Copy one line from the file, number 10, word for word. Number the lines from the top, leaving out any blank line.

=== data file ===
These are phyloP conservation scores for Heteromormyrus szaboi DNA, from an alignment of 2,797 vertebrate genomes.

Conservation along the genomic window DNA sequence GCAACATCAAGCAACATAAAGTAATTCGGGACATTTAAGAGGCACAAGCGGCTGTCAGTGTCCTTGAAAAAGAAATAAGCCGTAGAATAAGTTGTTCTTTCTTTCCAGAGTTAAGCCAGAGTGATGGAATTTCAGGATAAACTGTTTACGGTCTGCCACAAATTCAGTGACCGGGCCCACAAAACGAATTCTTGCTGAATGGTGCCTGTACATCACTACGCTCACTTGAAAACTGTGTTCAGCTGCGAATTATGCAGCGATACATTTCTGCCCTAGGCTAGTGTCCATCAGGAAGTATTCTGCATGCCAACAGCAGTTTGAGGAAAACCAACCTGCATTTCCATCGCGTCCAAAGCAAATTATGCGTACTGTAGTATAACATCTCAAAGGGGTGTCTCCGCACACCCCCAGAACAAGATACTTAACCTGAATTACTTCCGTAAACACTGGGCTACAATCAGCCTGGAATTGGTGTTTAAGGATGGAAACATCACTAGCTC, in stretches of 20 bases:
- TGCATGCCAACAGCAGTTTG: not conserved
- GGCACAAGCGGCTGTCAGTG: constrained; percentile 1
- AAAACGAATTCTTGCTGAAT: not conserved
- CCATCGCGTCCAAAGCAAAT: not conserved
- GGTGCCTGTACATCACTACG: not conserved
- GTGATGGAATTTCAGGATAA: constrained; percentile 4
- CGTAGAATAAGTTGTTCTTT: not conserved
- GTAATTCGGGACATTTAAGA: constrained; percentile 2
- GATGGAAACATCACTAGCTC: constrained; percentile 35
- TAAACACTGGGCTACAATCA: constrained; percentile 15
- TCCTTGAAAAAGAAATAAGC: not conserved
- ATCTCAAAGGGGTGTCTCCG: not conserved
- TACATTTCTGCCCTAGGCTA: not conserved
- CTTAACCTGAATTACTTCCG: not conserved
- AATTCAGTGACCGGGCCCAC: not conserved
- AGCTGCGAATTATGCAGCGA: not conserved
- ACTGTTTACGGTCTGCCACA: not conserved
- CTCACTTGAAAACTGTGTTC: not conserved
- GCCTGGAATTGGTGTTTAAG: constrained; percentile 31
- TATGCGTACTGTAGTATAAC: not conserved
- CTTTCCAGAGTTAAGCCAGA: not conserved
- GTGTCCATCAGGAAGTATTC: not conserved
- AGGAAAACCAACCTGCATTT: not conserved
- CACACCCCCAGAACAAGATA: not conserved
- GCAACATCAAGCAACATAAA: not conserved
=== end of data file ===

- GTAATTCGGGACATTTAAGA: constrained; percentile 2